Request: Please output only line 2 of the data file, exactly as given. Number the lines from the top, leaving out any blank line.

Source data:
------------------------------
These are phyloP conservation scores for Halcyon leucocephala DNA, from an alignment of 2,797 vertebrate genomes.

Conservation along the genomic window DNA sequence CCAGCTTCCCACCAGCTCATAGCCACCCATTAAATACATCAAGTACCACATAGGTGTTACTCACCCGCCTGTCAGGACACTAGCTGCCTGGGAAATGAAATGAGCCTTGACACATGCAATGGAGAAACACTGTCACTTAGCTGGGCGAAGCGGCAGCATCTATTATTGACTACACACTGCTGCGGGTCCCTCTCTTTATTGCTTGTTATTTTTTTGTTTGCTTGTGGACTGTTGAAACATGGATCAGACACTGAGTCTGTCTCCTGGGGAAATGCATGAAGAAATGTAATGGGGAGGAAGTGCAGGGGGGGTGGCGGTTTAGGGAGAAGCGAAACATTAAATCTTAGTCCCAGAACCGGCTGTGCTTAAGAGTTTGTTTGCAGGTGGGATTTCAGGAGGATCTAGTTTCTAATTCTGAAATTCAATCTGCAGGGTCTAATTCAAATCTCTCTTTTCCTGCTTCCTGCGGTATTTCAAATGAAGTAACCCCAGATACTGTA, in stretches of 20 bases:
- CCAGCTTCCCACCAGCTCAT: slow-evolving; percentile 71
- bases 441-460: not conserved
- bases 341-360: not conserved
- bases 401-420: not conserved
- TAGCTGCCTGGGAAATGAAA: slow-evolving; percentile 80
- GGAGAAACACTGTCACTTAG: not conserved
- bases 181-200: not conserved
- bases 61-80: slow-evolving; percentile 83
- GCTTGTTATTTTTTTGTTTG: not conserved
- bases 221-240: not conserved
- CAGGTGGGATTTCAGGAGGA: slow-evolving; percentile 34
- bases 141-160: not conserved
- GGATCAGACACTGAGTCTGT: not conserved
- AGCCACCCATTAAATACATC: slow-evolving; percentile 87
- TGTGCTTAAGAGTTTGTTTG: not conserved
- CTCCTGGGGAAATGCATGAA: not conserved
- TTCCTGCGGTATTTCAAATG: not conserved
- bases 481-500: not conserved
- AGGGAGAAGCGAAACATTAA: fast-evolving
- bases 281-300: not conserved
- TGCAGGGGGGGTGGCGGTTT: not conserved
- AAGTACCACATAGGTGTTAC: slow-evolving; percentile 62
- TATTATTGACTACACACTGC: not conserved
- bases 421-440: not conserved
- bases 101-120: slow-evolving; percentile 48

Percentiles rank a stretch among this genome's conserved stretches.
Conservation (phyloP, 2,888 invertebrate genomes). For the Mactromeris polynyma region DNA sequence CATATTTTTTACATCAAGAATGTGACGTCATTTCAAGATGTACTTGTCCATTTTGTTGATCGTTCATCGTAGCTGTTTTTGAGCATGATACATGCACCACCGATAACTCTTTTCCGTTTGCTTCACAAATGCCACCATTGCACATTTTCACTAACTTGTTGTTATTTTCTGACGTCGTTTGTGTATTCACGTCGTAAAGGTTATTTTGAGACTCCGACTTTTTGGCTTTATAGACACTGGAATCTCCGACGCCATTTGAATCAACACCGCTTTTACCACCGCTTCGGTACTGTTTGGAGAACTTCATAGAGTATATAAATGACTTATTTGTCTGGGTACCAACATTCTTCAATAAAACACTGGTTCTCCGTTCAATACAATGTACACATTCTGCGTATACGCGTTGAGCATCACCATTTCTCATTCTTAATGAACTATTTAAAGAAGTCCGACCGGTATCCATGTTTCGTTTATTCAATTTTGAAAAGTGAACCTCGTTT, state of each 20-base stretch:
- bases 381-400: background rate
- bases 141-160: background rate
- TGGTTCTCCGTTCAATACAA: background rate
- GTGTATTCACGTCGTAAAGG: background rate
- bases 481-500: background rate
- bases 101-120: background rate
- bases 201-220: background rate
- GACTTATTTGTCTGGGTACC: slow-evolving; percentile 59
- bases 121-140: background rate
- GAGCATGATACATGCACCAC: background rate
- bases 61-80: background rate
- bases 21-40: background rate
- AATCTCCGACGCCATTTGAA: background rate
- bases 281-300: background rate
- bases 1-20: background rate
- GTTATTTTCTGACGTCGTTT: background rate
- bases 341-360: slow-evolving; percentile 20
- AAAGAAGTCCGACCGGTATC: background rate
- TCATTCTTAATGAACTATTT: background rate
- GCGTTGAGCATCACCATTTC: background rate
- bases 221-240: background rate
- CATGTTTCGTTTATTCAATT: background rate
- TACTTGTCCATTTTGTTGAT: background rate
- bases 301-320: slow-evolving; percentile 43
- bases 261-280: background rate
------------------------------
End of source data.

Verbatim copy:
Conservation along the genomic window DNA sequence CCAGCTTCCCACCAGCTCATAGCCACCCATTAAATACATCAAGTACCACATAGGTGTTACTCACCCGCCTGTCAGGACACTAGCTGCCTGGGAAATGAAATGAGCCTTGACACATGCAATGGAGAAACACTGTCACTTAGCTGGGCGAAGCGGCAGCATCTATTATTGACTACACACTGCTGCGGGTCCCTCTCTTTATTGCTTGTTATTTTTTTGTTTGCTTGTGGACTGTTGAAACATGGATCAGACACTGAGTCTGTCTCCTGGGGAAATGCATGAAGAAATGTAATGGGGAGGAAGTGCAGGGGGGGTGGCGGTTTAGGGAGAAGCGAAACATTAAATCTTAGTCCCAGAACCGGCTGTGCTTAAGAGTTTGTTTGCAGGTGGGATTTCAGGAGGATCTAGTTTCTAATTCTGAAATTCAATCTGCAGGGTCTAATTCAAATCTCTCTTTTCCTGCTTCCTGCGGTATTTCAAATGAAGTAACCCCAGATACTGTA, in stretches of 20 bases: